Tale of 2 Backpacker

Get set Go

Trek to Buxa holds a very special place in our hearts, as Buxa was our opening to the magical world of trekking and gradually became the elixir of our otherwise mundane life.

Tale of 2 Backpackers

Road towards Buxa

We started from Jayanti early in the morning with our rented car and reached Santrabari at about 7 AM. At Santrabari, we had delicious Momos from the only shop that stood there. I often wonder, how they make such wonderful momos! The veg momos are yummier that the Momos we find at Kolkata- no offense meant to anyone.

After having a sumptuous breakfast of momos and tea, we started our journey towards Buxa fort. It is 4 km uphill trek. There is well marked path leading to Buxa Fort, so there is no chance of getting lost. We started our journey through the midst of green luscious forest. Being my first trek, I never anticipated that walking uphill would be altogether a different ball game that walking in plains. Within a few minutes, I was huffing and puffing. My backpack seemed to weigh tons. Sweating profusely, I sat down beneath a tree and simply refused to move further!

Tale of 2 Backpackers

Butterflies at Buxa


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Capturing butterflies

After much cajoling by my companion and husband Agni, I started again with renewed zeal. As we went up, the forest became dense and the weather cooled down. Gradually we started to soak in the beauty of nature – evergreen forest canopy, glimpse of rare animals, birds and rare orchids. Butterflies were also seen in abundance.

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Ruins of Buxa Fort – in urgent need of maintenance…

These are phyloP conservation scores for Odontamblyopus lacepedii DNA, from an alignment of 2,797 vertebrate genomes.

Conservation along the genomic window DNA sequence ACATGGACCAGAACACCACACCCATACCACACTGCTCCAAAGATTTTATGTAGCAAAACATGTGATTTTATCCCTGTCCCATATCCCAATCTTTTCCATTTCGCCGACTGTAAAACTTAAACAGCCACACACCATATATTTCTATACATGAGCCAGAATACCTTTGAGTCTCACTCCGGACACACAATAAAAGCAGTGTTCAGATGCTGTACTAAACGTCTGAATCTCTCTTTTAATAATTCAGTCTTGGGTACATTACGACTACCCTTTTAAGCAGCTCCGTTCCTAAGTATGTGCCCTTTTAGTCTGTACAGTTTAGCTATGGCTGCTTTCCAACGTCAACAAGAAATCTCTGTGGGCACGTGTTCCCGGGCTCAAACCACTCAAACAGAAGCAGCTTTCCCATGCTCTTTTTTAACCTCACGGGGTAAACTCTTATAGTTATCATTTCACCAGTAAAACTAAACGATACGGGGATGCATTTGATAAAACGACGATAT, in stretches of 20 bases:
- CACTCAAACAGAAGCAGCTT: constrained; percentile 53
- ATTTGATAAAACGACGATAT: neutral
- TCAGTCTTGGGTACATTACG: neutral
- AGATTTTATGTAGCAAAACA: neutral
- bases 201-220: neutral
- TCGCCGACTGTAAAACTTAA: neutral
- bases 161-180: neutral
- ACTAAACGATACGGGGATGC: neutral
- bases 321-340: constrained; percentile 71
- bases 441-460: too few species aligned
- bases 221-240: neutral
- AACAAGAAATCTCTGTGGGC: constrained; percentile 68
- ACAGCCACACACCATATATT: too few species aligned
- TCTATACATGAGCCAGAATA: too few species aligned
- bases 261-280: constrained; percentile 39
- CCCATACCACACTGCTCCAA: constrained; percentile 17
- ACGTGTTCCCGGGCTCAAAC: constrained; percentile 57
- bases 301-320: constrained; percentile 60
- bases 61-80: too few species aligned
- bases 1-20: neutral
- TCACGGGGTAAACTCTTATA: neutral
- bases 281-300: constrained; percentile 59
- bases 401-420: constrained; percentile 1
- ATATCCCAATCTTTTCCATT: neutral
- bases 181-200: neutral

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Ruins of Buxa Fort – in urgent need of maintenance

After a trek of three hours, we reached the first village on the hills, Buxa Sadar Bazar. It is a small village with no electricity and rare mobile connection. The known accommodation was that of Mr. Indra Thapa’s Guest House. We chose to stay near the Buxa Fort, a mere 10 minutes walk from the village. We stayed at a local villager, Mr. Rosomoy’s (meaning – full of juice) homestay. Mr. Rosomoy turned true to his name and within few minutes we were abreast with all the village gossips!!

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Prison cell at Buxa Fort


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Buxa Duar Post Office

From our window, the Buxa Fort could be clearly seen. After having Maggi, we visited the Buxa Fort. The fort was dilapilated and in urgent need of maintenance. The fort was built by the British during their regime. Its claim to fame was because Netaji Subhash Chandra Bose was detained here before his disappearance from India. Our next stop was Buxa Heritage Museum.

Post lunch, we started our trek towards Lepchakha via Tashigaon. Tashigaon is a small village about 2 km from Buxa fort. We passed through the numerous orange orchards to our way to the forest route towards Lepchakha. Santrabari gets its name from the oranges grown here (Santra means orange in Hindi).

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Old Banyan tree at Buxa Fort